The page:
The Army’s Medical Communications for Combat Casualty Care (MC4) is testing specific EMR apps for use on the iPad, iPod Touch, iPhone, HTC EVO, and Samsung Epic. Early results show that apps can technically operate on the Apple iOS and the Droid OS using the devices stretch, tap, and swipe functionality.
However, according to the November online issue of “The Gateway” publication, LTC William E. Geesey, MC4 Product Manager, said, “Initial tests show promise but there is still a long way to go before we can consider fielding these technologies. They must clear a myriad of hurdles, including data-at-rest encryption requirements, clearance for wireless use in theater, and a bevy of DOD and local signal certifications.”
Application upgrades currently underway for the MC4 EMR systems used in Iraq and Afghanistan will provide better methods for capturing and reporting mild traumatic brain injury (mTBI) data. The MC4 program will field the apps upgrades first in Southwest Asia and then to the other 12 countries where MC4 systems remain operational.
“The Army is focusing on the development of effective tracking systems, mechanisms, and business practices to trace soldiers potentially suffering from mTBI,” said LTC Geesey. “This upgrade helps to track and report on exposures of head trauma on the battlefield.”
MC4 is also fielding upgrades to the medical supply application referred to as the Defense Medical Logistics Standard Support Customer Assistance Module. Using an improved user interface, medical logisticians are able to more efficiently manage medical supplies in the combat zone using the application’s new bulk ordering and receipts functionality.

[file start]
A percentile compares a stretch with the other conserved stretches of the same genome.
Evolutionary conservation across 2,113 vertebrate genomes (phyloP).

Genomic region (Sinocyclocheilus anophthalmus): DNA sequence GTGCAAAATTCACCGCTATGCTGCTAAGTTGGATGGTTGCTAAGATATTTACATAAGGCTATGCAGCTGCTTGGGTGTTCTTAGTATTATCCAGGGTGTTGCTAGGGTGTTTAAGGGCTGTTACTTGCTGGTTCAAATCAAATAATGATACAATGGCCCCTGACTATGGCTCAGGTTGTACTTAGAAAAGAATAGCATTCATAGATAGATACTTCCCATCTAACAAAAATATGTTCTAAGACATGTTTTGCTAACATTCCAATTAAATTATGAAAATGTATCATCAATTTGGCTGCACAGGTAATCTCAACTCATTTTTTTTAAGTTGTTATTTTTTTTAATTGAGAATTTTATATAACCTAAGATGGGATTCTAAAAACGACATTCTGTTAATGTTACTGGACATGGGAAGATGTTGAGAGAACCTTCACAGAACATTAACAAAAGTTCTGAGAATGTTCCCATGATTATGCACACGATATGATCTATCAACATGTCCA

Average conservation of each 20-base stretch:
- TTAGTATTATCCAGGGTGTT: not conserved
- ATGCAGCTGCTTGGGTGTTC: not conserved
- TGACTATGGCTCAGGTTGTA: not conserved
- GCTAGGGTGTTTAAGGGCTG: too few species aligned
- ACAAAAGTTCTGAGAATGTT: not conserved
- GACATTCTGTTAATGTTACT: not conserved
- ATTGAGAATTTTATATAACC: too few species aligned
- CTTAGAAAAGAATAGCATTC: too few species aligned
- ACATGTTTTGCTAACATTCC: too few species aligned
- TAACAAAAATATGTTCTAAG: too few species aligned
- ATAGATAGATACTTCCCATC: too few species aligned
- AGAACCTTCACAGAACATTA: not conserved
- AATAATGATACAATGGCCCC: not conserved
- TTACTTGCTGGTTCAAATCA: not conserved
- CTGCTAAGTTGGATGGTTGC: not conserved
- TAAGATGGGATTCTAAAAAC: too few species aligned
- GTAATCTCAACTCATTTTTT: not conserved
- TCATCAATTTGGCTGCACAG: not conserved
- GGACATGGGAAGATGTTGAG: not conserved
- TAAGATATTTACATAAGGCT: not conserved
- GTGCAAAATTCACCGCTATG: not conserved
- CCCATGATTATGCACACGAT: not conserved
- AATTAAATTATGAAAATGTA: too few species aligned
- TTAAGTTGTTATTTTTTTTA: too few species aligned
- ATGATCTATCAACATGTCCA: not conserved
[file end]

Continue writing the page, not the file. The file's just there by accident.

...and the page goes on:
In addition, a new mobile version of the Transportation Regulating and Command and Control Evacuation System (TRAC2ES) application is being added to MC4 systems. Units using TRAC2ES are able to track the movement of sick and injured soldiers in transit. Adding the new TRAC2ES mobile app on MC4 systems provides a store-and-forward capability so users can generate patient movement requests even during times of low-to-no connectivity so that the information will transmit when internet access is restored.
The Patient Movement Items Tracking System (PMITS) also is on the list of additions to MC4 systems. PMITS not only enables patient tracking but also monitors the equipment that travels with wounded service members during medical evacuations. PMITS is able to do this now electronically, but the system was not previously accessible via MC4 systems. Now PMITS as part of the MC4 suite of applications, medical units can access the system on their MC4 laptops.